How Criminal Allegations Can Affect Your Immigration Status?
In recent years, the US immigration system has been in almost constant flux. As things in other facets have improved, it seems, especially with this new presidential administration, we have gone backwards when it comes to immigration issues. Things like the travel ban amongst other things have drastically affected our immigration standards and in some ways, given us a black eye, in the face of the other countries. However, regardless of how stringent immigration has become, according to Mr. Steven Veinger, the best immigration lawyer Miami has to offer, South Florida still remains a hotbed for Latin American immigration – having one of the highest number of individuals petitioning for greed cards across the country – despite a process that continually gets harder and harder. One of the biggest roadblocks individuals have been facing is in the instance of someone having any type of criminal background whatsoever. To better understand what this means,Mr. Steven Veinger, the best immigration lawyer Miami has in practice offers us these important things to know.
While having one or more criminal convictions was definitely always a roadblock to getting your green card, in recent years, the rules have gotten even more strict. In fact, according to part of the US Immigration Act, which states: “any alien…who admits having committed, or who admits committing acts which constitute the essential elements of … a crime involving moral turpitude…or an attempt or conspiracy to commit such a crime…or a violation of any law…relating to a controlled substance…is inadmissible.” This is an interesting piece of law, as it indicates that an individual doesn’t even have to have been convicted of a crime to not only be denied a green card, but to also possibly even get deported. Essentially, even if you were falsely accused, or technically, even if you thought about committing a crime, you can be denied immigration to the US. And while this might seem to be excessive, to most of us, it doesn’t just end there. Here is some more to know about your past criminal conduct.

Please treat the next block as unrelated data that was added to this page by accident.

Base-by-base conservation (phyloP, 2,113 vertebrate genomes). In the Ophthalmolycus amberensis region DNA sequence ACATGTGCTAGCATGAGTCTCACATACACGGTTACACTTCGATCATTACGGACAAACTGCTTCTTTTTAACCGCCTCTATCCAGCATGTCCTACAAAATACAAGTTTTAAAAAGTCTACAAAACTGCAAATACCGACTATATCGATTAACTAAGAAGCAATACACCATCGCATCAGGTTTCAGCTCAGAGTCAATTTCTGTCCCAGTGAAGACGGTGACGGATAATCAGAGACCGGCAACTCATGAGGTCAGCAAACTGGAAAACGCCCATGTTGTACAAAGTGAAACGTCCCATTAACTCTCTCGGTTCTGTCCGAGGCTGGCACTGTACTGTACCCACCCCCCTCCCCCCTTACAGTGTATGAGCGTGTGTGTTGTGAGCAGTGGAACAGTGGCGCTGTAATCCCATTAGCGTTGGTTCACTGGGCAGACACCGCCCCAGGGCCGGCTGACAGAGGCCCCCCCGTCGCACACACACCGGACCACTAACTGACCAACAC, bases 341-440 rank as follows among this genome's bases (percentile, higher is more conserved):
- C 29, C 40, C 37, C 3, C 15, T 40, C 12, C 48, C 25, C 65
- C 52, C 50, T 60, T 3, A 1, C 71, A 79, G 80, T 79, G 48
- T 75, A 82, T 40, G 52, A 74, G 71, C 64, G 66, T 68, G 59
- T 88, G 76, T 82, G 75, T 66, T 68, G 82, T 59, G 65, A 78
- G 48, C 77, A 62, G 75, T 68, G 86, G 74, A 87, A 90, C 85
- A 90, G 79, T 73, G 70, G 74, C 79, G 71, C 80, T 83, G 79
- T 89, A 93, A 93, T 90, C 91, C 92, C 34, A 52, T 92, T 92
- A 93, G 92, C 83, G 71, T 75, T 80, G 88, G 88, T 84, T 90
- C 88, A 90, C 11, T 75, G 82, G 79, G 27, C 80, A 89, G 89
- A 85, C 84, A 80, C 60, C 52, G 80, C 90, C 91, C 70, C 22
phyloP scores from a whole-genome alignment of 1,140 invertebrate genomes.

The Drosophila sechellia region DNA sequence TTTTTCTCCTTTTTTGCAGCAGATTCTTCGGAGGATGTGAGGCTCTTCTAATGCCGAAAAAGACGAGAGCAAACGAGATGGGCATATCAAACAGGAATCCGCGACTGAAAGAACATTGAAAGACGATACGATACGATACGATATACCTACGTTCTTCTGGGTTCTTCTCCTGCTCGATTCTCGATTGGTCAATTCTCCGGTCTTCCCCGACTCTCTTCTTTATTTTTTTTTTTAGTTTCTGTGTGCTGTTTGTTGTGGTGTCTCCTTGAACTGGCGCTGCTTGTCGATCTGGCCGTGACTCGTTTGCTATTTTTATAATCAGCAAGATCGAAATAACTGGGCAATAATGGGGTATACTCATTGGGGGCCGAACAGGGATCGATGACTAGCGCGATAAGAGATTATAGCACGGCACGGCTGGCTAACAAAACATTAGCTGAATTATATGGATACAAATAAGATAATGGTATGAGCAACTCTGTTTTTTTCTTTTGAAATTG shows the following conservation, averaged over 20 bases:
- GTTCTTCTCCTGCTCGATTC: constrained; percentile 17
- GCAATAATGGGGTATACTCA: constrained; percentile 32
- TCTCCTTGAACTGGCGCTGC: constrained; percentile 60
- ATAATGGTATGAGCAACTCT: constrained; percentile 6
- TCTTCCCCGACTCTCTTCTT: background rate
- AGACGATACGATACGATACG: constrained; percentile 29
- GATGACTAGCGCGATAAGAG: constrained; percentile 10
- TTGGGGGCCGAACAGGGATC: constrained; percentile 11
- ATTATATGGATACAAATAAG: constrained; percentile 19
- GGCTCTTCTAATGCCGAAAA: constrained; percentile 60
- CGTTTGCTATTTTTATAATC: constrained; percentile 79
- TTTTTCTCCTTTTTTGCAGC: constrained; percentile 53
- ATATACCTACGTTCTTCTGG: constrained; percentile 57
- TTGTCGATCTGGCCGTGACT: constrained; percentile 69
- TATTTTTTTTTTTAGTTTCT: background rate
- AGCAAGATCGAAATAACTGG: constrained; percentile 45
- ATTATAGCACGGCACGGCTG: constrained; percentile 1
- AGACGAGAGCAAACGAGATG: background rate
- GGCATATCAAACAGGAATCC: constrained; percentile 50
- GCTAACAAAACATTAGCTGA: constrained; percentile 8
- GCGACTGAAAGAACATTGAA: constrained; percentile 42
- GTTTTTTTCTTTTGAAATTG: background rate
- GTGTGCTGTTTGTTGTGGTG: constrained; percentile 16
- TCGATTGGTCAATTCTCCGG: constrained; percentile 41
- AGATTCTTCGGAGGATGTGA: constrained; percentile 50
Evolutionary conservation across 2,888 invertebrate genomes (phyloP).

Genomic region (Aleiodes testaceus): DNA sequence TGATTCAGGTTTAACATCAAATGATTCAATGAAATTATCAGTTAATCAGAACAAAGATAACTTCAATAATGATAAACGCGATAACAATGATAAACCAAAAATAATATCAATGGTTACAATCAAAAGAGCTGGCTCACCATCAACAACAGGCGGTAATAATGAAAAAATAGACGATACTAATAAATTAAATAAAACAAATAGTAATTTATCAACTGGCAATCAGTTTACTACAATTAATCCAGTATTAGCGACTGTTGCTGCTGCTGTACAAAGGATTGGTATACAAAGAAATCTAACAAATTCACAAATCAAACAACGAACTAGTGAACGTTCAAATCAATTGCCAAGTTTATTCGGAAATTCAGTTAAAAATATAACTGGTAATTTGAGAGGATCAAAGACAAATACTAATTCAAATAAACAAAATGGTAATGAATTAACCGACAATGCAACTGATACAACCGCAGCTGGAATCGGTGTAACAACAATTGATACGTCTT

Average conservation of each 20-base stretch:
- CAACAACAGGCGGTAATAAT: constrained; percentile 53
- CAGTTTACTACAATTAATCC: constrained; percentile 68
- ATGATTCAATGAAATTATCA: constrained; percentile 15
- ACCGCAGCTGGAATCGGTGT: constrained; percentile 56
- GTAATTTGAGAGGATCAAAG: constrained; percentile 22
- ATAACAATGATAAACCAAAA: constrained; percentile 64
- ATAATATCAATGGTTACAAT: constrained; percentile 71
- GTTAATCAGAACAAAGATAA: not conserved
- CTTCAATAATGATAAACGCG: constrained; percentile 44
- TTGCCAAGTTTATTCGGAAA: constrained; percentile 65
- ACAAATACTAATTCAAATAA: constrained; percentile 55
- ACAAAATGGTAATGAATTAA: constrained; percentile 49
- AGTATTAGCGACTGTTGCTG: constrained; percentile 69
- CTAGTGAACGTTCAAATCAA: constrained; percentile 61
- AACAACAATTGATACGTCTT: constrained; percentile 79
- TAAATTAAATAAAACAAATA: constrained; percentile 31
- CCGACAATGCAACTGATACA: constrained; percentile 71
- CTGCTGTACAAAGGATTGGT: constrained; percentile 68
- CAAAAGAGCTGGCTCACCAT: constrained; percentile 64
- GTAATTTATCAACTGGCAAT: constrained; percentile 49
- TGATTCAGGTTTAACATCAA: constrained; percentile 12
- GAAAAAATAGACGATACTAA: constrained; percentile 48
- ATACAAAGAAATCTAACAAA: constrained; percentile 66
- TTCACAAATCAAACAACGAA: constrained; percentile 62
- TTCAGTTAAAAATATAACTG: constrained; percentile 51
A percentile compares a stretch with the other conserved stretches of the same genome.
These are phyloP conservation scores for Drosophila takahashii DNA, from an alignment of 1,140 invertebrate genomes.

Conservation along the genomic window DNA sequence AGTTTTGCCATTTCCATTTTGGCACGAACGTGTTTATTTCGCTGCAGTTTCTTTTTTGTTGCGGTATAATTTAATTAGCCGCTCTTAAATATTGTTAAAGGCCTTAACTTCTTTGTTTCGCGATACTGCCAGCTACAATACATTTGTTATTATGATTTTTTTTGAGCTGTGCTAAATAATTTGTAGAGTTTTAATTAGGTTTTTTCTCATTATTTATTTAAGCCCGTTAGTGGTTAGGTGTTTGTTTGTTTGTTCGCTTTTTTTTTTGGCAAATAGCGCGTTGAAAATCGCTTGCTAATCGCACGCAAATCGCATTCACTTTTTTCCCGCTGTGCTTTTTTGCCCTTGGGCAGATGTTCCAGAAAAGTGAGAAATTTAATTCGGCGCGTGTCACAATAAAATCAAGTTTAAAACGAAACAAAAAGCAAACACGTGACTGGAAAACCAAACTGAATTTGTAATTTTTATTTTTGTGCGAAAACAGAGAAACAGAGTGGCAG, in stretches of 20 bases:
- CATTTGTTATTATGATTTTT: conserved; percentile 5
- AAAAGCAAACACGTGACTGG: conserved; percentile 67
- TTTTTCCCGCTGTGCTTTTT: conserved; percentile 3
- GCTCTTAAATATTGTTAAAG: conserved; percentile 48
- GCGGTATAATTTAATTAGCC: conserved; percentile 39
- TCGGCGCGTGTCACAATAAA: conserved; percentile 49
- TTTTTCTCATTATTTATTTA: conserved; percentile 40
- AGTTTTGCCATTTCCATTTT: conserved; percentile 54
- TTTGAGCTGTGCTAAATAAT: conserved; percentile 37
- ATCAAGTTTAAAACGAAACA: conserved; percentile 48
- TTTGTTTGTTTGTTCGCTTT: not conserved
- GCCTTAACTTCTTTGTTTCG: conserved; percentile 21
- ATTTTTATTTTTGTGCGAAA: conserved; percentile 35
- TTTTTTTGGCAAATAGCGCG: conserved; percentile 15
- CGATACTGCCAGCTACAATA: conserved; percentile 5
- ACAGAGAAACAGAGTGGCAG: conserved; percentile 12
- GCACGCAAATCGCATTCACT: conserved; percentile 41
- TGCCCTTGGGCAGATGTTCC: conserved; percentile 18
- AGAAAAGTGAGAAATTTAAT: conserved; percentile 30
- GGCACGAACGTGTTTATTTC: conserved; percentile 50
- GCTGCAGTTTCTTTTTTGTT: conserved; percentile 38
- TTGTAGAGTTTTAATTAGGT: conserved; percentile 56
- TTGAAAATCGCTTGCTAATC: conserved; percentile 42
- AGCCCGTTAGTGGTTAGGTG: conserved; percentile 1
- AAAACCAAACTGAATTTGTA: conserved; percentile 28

In years past, admitting to crimes, especially lesser crimes, that happened long ago could even earn you favor for your honestly, or at the very least they would not bar you from entry. But in the event you admit to a crime that happened years ago now, there is no statute of limitations when it comes to admitting past criminal conduct. Again, this is even the case if there was no conviction at all – and even crazier still, they can deny you even if you were never charged or anyone even found out. According to Mr. Veingerthe best immigration lawyer Miami has practicing, a popular example is when an individual admitted to having tried cocaine or another drug once at a party, over 10 years prior – and simply having heard this admission caused the officer to deem them inadmissible and denied their application.
One of the most troubling issues with the current immigration in the US is that immigration officers are being trained in such a way that they have preconceived biases before they even speak to an individual. And in most instances, they design their questions to trip you up, and in an effort to get you denied. They changed their style from being on a neutral side to now being on the opposition. Many believe that the immigration process has gone from an interview process, to an interrogation process. According to Mr. Veinger, the BEST IMMIGRATION LAWYER MIAMI has to offer, immigration officials are now being trained to obtain admissions, regardless of what tactics they use. Similar to how police officers work – when this is not their job. This combative nature has created huge issues in the immigration relationship our country has with its immigrants. This is why it is vital to get the help of a qualified attorney like Mr. Veinger. For more information be sure to contact him today.